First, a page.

It’s easy to think of logging as mostly a fair-weather practice relegated to the more balmy weather. But winter logging can offer a better option for protection of ground-cover and reduced soil compaction, among other benefits.

Clint Foster, the U.S. Forest Service silviculturist for the Eagle Cap Ranger District, noted one logging project on U.S. Forest Service land currently underway is the Cold Canal sale, on the Sheep Ridge Divide off of the USFS 39 road. Integrated Biomass Resources of Wallowa purchased the 877-acre sale that includes 2.7 mbf. Mbf is 1,000 times a 1-foot length of a board, 1 foot wide and 1 inch thick.

Foster said that ground conditions are the main reason that a few projects are stipulated for wintertime.

“Usually when we do wintertime logging, it’s to protect soil resources,” he said. “If, during the planning or the NEPA (National Environmental Policy Act) phase of a project, if it’s determined that the detrimental soil conditions are expected to be greater than 20%, then winter logging is one mitigation factor we use.”

He added that three or four units of the Cold Canal sale required winter logging because of impacted soils.

Foster also mentioned botanical resources as a reason for required winter logging. For example, he mentioned that the 275-acre Lostine Corridor Public Safety Project, which will allow for about 4.6 mbf of timber removal has a certain amount of wintertime logging because of the presence of the Moonwort plant.

Although they are not federally listed species, the plant is on the Region 6 sensitive species list, and identified as an outstanding remarkable botanical value in the 1993 Lostine Wild and Scenic River Plan. Also, logging in the popular tourist area is restricted during the recreational season to avoid potentially hazardous conflicts between log trucks and other vehicles.

Some timber sales that involve Detrimental Soil Conditions soil offer the purchaser or logger the opportunity to choose between at least two options:

“They have the option to winter log, or if they decide to log during the dry season, then they have to sub-soil rip X-amount of acres of skid trails and landings,” he said.

Foster added an additional option is to de-compact historic roads closed in past decisions.

“There’s a lot of trucks coming down, and there’s a lot of users of the corridor in the summer,” he said. “We felt it would be better to go winter logging.”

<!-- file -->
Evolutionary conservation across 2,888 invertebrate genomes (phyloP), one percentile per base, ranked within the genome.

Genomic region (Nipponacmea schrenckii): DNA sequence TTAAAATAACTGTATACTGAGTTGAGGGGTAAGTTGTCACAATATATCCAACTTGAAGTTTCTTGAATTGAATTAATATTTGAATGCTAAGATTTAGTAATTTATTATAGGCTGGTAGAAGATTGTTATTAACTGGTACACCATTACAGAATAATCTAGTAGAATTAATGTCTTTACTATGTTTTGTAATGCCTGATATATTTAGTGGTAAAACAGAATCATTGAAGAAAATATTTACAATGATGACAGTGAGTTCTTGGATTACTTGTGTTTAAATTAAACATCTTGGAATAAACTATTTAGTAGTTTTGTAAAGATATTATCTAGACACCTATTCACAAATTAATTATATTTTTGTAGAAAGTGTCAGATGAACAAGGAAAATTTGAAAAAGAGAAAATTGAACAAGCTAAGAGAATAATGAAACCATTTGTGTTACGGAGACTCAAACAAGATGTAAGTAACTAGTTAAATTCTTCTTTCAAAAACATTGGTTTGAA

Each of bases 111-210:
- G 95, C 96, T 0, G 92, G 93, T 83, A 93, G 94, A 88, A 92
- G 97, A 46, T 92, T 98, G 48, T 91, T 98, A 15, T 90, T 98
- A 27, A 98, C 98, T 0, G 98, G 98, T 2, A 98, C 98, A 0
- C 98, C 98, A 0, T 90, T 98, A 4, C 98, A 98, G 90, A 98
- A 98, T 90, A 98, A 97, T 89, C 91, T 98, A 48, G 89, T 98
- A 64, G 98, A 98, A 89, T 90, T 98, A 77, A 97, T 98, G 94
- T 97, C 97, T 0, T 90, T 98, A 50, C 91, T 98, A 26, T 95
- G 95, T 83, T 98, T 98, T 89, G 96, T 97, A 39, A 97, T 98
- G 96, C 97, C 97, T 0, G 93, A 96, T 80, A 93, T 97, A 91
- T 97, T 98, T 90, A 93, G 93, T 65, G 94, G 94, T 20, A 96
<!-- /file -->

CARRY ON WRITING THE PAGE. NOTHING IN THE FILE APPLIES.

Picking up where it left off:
The parcels from the Lower Joseph Creek Restoration Project will most likely see some wintertime logging opportunities although the only timber sale offered thus far received no bids.

Over on the Umatilla National Forest, they don’t see much winter logging in the Wallowa County portion of the forest. Mike Rassbach is the USFS district ranger of the area.

“At this time, we don’t have any active sales in Wallowa County that will be logged this winter,” he said.

The ranger said that some wintertime logging occurred on a salvage sale two years ago in the area, but it’s a rarity.

“That country up there, the snow gets so deep, it can be pretty expensive to haul through the winter, but they did, surprisingly,” he said.

Rassbach said one timber sale is coming up on the Wallowa County portion of the forest, but noted it doesn’t have wintertime restrictions, so it was unlikely to get logged in winter.

Mike Witherrite, a local logger owns his own logging company, Mr. Timber. His crew just finished the Cold Canal project mentioned at the beginning of the article, said wintertime logging is a staple of his business.

“Depending on where we’re at, we’ll log into the middle of February and sometimes into March,” he said. He is currently logging on some private ground on Upper Prairie Creek. Soon, it will become too muddy to log and it won’t dry up enough for serious logging for some time, possibly as late as late May.

Like Foster, he said some units of the Cold Canal sale had wintertime stipulations.

“You had to have a foot of snow or four inches of frost to work up there on some of those units,” he said.

Surprisingly, perhaps, Witherrite said that wintertime logging generally isn’t much different than fair-weather logging. He said some of it requires waiting for roads to freeze up to access certain areas.

“Typically, it’s been by the first of January before it gets enough wintertime conditions for us to go up there the past couple of winters,” he said.

Witherrite noted that as long as the snow doesn’t accumulate to 4- or 5-foot depths, he’s fine with winter logging.

“When it gets to 4 feet, you spend all your time dealing with snow,” he said. “Your skid rigs won’t get around in it, so it’s time to go home when you get four foot of snow,” he said.

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